Ever since it first came out and was discovered, the Nintendo Switch has been home to a lot of different ways to play and that goes especially apparent when it comes to controls. You can play with the Joy Cons attached to the system, disconnected on a grip, one in each hand, and even co op with only a single Joy Con controller.
However, ever since the Joy Cons came out with arrow buttons instead of a proper D-Pad, fans have wanted a proper controller to play in Console/TV Mode. Not long after, they got a pricey option in the form of the Pro Controller. It was an Xbox-like controller with full sized buttons, a long battery life, and a nice big $70 price tag.
I will admit that the price tag is the reason it has taken me so long to actually go out and buy one, but I have one. Here is my Hardware Review of the Nintendo Switch Pro Controller!
By design, the Pro Controller is like a heavier Xbox One controller. He shape and the feel while it is in your hands really feels like you are about to play on your Xbox One because the shape is remarkably similar. But less about that, and let us talk about the design itself.
Outside of the outer shape, you have all of your standard placements on the front of the controller. The left side has the Left Analog and the D-Pad, and the right hand side has the face buttons ABXY and the Right Analog Stick. The main difference is the middle.
The middle has 4 buttons in total. Between the Left Stick and the face buttons are the Screenshot Button and Home Button. Above them and slightly out more are the – and + buttons, or as other gamers would say, the Select and Start buttons.
Outside of that, you have your 4 triggers on the top, which are very thick and wide to give you lots of space for your fingers to find a space. There is also a USB-C port on the top for charging, Then the bottom only really has a charge light so you know when you need to charge,
It is not an overly complex design and it matches Xbox Gamers’ preferences pretty well, though the Pro Controller is a bit heavier than an Xbox One Controller.
As far as performance goes, there are ups and downs. Well, many ups and one awkward down, really. The feel of the controller really feels like a console controller should. As I said above, it is a bit heavier than a PS4 or XB1 controller, but it fits in your hands well and feels really comfy.
The buttons, themselves, are a big different from other controllers but also similar. The Analog Sticks feels very much like other console analogs, from the movement to the clicking. The buttons feel a little different, though. On the Xbox controller, the face buttons are rounded and even the edge the finger touches is rounded and curved. The Pro Controller’s face buttons are flat on top, providing a larger, smoother surface for the fingers to rest on and grip as you hit various buttons. It feels a little different, but works well.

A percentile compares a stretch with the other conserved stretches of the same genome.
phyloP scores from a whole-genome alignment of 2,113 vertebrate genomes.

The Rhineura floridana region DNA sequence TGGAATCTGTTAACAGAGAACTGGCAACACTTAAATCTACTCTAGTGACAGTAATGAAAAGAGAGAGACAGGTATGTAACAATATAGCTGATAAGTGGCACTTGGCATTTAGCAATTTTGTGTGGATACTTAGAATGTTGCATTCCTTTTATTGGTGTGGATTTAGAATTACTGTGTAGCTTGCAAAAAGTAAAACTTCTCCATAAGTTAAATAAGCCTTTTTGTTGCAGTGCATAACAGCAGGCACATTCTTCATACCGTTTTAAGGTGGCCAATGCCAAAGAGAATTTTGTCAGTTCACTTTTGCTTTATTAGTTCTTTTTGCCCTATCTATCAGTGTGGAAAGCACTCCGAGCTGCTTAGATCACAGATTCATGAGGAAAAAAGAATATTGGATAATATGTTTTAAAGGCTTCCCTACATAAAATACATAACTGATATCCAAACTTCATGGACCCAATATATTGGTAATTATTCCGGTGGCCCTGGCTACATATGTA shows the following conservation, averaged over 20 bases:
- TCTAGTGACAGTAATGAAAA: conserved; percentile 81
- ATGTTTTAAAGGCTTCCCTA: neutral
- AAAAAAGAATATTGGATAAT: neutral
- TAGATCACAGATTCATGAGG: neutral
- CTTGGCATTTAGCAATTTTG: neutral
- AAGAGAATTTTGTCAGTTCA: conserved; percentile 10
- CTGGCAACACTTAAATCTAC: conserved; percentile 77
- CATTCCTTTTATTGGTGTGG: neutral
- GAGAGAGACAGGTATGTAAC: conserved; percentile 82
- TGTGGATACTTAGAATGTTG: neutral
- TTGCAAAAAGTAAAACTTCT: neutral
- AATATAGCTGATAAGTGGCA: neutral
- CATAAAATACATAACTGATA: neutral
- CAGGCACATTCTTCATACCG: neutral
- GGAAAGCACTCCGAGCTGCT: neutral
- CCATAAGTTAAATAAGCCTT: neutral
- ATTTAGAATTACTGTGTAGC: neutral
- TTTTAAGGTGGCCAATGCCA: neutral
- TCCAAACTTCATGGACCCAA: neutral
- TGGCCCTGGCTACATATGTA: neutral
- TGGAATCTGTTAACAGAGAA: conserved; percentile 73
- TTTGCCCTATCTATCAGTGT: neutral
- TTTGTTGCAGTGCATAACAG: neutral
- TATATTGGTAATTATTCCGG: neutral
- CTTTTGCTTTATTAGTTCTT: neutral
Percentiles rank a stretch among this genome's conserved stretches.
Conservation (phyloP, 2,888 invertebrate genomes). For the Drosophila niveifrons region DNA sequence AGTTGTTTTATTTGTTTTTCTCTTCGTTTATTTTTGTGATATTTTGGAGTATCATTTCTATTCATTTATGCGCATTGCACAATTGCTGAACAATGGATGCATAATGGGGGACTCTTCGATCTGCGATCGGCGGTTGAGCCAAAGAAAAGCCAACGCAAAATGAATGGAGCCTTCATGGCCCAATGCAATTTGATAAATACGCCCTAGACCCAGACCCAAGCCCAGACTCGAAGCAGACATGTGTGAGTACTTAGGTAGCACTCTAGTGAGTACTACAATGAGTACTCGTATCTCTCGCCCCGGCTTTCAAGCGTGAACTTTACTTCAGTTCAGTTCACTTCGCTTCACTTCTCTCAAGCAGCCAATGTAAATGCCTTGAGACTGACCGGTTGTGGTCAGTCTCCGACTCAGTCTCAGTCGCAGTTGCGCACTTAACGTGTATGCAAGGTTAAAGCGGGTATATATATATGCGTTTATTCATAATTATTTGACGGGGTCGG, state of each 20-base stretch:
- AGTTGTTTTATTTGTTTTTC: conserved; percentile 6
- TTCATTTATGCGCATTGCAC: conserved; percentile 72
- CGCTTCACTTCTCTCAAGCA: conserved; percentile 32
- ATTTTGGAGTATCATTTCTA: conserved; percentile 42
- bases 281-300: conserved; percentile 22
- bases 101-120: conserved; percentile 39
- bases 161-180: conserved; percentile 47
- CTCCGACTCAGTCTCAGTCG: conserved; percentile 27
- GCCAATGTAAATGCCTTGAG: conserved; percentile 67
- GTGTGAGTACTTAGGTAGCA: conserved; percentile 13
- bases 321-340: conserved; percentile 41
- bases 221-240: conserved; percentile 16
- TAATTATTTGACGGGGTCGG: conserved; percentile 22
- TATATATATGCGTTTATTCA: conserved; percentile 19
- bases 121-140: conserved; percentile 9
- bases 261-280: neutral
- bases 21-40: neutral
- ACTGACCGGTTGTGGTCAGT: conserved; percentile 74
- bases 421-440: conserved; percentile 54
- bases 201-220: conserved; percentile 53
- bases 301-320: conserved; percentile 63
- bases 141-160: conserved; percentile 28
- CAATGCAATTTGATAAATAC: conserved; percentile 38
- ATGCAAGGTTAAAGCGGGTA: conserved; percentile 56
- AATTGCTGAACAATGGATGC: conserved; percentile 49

One of the biggest interface appeals of the Pro Controller is the fact that it doesn’t have those arrow buttons, but a proper D-Pad. The buttons on the D-Pad feel pretty much, but there is a fatal flaw here that a lot of people who play side-scrolling games will have a major problem with. Many of the Pro Controller’s out on the market today have glitching with the D-Pad and my Pro Controller has the same issue. Many times when selecting one input on the D-Pad, the game will activate it and another. For example, I could hit the Right Button on the Home Screen and instead of just going to the right, it will go to the right and up at the same time and I will have to fight with the controller to get it to do what I want.
This is a major problem when playing side-scrolling games because up and right do two different things. The same goes for fighting games where right moves to the right and Up makes you jump. It is an issue I hope they patch out at some point, but is still very much a large problem. I had to use my Joy Cons to play Sonic Mania on my Switch in Docked Mode because of that.
Granted, this may not be a problem forever. Nintendo does have an option in Settings to be able to update the software in the controllers, so they may fix this down the road. For the moment, however, it is still an issue.
My other issue is the placement of the middle buttons. Because there is a very small amount of space between the – and Screenshot buttons (and + and Home buttons), taking screenshots can become a hassle without adjustments. Almost every time I take screenshots with the Pro Controller, I accidentally hit the – button by mistake, so instead of getting a great shot, I open up a menu. This is a minor problem for me, but still an annoyance as I take a lot of screenshots for reviews.
The final thing I will talk about is the Battery Life. The new generation controllers are heavily criticized because the battery life is so meager compared to last gen. My PS4 controller barely lasts a single day while my PS3 controllers last several. The Pro Controller helps alleviate those concerns. Once fully charged, I only have to plug it in once or twice a week with playing my Switch every day. The battery life is nothing less than stellar and is one of the biggest reasons many people use to justify their purchase.
In conclusion, the Nintendo Switch Pro Controller has everything a controller needs, but is not without its own problems. While the battery life is stellar and the design will appeal well for Xbox gamers, the D-Pad glitching and the screenshot button placement can cause some major issues as you play through your games.